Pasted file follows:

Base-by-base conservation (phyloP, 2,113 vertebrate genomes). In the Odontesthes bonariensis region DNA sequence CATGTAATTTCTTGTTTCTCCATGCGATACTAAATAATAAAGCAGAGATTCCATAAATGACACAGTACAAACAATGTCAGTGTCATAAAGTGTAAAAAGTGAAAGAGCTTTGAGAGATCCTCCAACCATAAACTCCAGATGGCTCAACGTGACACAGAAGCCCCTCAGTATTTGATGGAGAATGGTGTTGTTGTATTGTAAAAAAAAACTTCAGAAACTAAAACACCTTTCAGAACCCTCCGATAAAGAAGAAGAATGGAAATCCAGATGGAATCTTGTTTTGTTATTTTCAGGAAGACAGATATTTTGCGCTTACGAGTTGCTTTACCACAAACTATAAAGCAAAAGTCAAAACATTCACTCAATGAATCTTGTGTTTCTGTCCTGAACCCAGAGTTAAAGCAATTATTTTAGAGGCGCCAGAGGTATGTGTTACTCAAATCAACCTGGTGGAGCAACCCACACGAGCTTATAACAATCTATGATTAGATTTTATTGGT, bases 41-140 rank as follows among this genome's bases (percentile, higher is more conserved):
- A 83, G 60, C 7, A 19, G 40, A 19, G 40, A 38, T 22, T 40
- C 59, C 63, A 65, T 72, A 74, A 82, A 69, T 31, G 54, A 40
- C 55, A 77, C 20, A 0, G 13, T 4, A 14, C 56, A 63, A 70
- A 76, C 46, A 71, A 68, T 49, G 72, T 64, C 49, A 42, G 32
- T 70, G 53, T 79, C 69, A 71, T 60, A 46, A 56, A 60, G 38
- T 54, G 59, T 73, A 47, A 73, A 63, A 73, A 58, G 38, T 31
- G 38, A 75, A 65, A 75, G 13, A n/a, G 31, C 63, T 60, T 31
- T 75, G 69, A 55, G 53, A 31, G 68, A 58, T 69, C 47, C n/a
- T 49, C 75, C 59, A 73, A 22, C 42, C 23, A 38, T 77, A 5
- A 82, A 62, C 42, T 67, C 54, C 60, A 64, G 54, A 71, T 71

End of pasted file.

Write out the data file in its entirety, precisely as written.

Base-by-base conservation (phyloP, 2,113 vertebrate genomes). In the Odontesthes bonariensis region DNA sequence CATGTAATTTCTTGTTTCTCCATGCGATACTAAATAATAAAGCAGAGATTCCATAAATGACACAGTACAAACAATGTCAGTGTCATAAAGTGTAAAAAGTGAAAGAGCTTTGAGAGATCCTCCAACCATAAACTCCAGATGGCTCAACGTGACACAGAAGCCCCTCAGTATTTGATGGAGAATGGTGTTGTTGTATTGTAAAAAAAAACTTCAGAAACTAAAACACCTTTCAGAACCCTCCGATAAAGAAGAAGAATGGAAATCCAGATGGAATCTTGTTTTGTTATTTTCAGGAAGACAGATATTTTGCGCTTACGAGTTGCTTTACCACAAACTATAAAGCAAAAGTCAAAACATTCACTCAATGAATCTTGTGTTTCTGTCCTGAACCCAGAGTTAAAGCAATTATTTTAGAGGCGCCAGAGGTATGTGTTACTCAAATCAACCTGGTGGAGCAACCCACACGAGCTTATAACAATCTATGATTAGATTTTATTGGT, bases 41-140 rank as follows among this genome's bases (percentile, higher is more conserved):
- A 83, G 60, C 7, A 19, G 40, A 19, G 40, A 38, T 22, T 40
- C 59, C 63, A 65, T 72, A 74, A 82, A 69, T 31, G 54, A 40
- C 55, A 77, C 20, A 0, G 13, T 4, A 14, C 56, A 63, A 70
- A 76, C 46, A 71, A 68, T 49, G 72, T 64, C 49, A 42, G 32
- T 70, G 53, T 79, C 69, A 71, T 60, A 46, A 56, A 60, G 38
- T 54, G 59, T 73, A 47, A 73, A 63, A 73, A 58, G 38, T 31
- G 38, A 75, A 65, A 75, G 13, A n/a, G 31, C 63, T 60, T 31
- T 75, G 69, A 55, G 53, A 31, G 68, A 58, T 69, C 47, C n/a
- T 49, C 75, C 59, A 73, A 22, C 42, C 23, A 38, T 77, A 5
- A 82, A 62, C 42, T 67, C 54, C 60, A 64, G 54, A 71, T 71